Bloomberg News

Turkish Yields Drop 2nd Day as Central Bank Doubles Repo Funding

April 04, 2013

Turkish benchmark bond yields dropped for a second day as the central bank raised the amount of its funding to lenders a day after Governor Erdem Basci said he may cut interest rates.

The central bank doubled the amount of money it provides at the one-week repo rate of 5.5 percent to 2 billion liras ($1.1 billion) today. A “measured rate cut” may be in store if the value of the lira exceeds the central bank’s limit as measured by the so-called real effective exchange rate index, or REER, Basci said at a conference in the southern Turkish city of Mardin yesterday.

The increase in funding “will ease the repo liquidity,” Onder Turker, a fixed-income trader at Finansbank AS in Istanbul, said in e-mailed comments. “There is a lot of interest in bonds with less than two-year maturity.”

The central bank will announce the index level for March today. A reading between 120 and 130 on the REER index could prompt a “moderate” response, Basci said.

Yields on two-year domestic bonds fell five basis points, or 0.05 percentage point, to 6.22 percent at 1:03 p.m. in Istanbul, after declining 16 basis points yesterday, the most in almost five months. The lira weakened less than 0.1 percent to 1.8089 per dollar.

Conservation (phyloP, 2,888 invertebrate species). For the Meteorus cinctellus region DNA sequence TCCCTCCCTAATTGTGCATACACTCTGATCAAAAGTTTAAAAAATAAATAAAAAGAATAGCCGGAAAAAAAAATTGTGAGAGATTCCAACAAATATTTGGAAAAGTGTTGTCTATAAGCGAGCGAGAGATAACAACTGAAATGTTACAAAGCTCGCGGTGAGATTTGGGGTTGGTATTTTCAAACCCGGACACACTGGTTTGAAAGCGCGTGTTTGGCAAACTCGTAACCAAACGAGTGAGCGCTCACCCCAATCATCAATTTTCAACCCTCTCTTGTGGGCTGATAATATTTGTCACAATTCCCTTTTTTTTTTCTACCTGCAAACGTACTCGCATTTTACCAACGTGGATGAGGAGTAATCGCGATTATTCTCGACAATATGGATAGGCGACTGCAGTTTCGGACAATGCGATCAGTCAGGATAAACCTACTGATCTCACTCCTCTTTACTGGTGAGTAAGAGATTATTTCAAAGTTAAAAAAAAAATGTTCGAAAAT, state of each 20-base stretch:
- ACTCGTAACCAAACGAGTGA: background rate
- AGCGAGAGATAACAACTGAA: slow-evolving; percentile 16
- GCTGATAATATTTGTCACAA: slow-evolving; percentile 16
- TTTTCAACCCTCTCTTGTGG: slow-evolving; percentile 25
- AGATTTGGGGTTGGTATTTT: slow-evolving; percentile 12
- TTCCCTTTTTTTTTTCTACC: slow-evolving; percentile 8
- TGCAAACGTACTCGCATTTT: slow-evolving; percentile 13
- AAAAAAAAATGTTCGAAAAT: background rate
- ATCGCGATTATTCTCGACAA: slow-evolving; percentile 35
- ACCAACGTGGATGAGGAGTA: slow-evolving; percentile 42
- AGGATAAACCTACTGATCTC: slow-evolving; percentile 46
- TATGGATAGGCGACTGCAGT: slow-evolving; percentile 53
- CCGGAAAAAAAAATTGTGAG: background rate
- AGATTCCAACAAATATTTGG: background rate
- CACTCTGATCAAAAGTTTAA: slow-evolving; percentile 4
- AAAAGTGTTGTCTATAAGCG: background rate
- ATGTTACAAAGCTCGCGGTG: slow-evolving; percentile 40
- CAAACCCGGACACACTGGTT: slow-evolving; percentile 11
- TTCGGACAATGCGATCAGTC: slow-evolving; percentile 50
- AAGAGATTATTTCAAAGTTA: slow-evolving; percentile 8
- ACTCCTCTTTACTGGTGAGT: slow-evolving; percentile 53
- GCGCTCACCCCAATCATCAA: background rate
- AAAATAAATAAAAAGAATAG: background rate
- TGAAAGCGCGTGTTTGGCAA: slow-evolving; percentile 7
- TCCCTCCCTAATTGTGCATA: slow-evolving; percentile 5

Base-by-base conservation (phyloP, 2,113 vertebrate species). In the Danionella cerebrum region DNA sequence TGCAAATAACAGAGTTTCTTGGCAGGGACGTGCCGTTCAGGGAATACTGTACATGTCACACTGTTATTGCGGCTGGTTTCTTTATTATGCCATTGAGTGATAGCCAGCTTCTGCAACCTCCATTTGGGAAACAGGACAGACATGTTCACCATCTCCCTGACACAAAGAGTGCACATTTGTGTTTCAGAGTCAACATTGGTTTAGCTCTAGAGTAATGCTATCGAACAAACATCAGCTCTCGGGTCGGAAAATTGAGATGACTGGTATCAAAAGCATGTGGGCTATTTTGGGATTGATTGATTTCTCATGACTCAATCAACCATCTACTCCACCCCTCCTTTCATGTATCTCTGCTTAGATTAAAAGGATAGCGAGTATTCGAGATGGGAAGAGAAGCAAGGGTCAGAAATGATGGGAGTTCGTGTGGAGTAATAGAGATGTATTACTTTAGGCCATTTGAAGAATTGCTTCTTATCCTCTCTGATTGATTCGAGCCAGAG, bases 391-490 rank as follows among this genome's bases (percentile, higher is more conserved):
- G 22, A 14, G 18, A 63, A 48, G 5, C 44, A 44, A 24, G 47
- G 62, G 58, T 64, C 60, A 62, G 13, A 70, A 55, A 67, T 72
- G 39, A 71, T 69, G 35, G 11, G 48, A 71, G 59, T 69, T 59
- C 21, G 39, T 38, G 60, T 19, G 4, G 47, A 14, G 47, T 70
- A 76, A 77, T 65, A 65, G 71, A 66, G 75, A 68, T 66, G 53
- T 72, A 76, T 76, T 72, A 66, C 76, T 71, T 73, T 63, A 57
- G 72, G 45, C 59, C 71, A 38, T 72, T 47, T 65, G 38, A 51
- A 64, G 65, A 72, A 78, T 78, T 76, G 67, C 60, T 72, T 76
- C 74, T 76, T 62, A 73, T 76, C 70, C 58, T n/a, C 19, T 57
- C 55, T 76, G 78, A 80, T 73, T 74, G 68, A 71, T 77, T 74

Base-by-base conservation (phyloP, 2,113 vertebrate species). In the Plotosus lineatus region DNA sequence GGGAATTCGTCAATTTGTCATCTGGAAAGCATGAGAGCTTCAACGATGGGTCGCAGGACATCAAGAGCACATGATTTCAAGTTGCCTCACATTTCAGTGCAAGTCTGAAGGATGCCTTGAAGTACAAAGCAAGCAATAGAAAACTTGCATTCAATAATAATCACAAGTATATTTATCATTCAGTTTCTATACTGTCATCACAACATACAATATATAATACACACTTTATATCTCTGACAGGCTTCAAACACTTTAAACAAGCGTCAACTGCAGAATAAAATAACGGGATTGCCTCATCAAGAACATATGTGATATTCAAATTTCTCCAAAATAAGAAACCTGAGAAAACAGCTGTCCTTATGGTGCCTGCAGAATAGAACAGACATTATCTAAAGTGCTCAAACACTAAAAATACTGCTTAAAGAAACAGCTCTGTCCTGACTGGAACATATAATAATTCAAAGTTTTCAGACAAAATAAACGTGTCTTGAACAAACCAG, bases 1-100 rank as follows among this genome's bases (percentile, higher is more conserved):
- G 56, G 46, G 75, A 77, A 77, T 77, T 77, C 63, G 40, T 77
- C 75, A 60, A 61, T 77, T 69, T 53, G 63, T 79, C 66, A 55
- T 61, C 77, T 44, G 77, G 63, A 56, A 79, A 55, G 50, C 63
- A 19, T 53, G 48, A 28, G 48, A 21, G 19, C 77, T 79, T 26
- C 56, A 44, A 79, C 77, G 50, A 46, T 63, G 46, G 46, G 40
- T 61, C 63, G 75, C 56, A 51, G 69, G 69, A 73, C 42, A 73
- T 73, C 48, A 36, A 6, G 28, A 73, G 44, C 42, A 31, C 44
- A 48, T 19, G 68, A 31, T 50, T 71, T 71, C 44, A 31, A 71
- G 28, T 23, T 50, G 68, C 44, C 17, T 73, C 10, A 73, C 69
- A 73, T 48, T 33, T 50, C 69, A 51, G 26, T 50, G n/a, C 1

“Obviously a rate cut will follow this speech,” Sercan Kiliclar, a fixed-income trader at Akbank TAS (AKBNK) in Istanbul, said in e-mailed comments, referring to Basci’s remarks yesterday. The central bank “may lower the upper-end of the rates corridor” at the Monetary Policy Committee’s meeting on April 16 and then reduce the lower band in the next meetings, he said.

Basci introduced a variable-rates policy, employing a so- called corridor of two rates in addition to the benchmark rate, in October 2011 to help control the lira by managing capital inflows and containing loan growth.

To contact the reporter on this story: Selcuk Gokoluk in Istanbul at

To contact the editor responsible for this story: Claudia Maedler at

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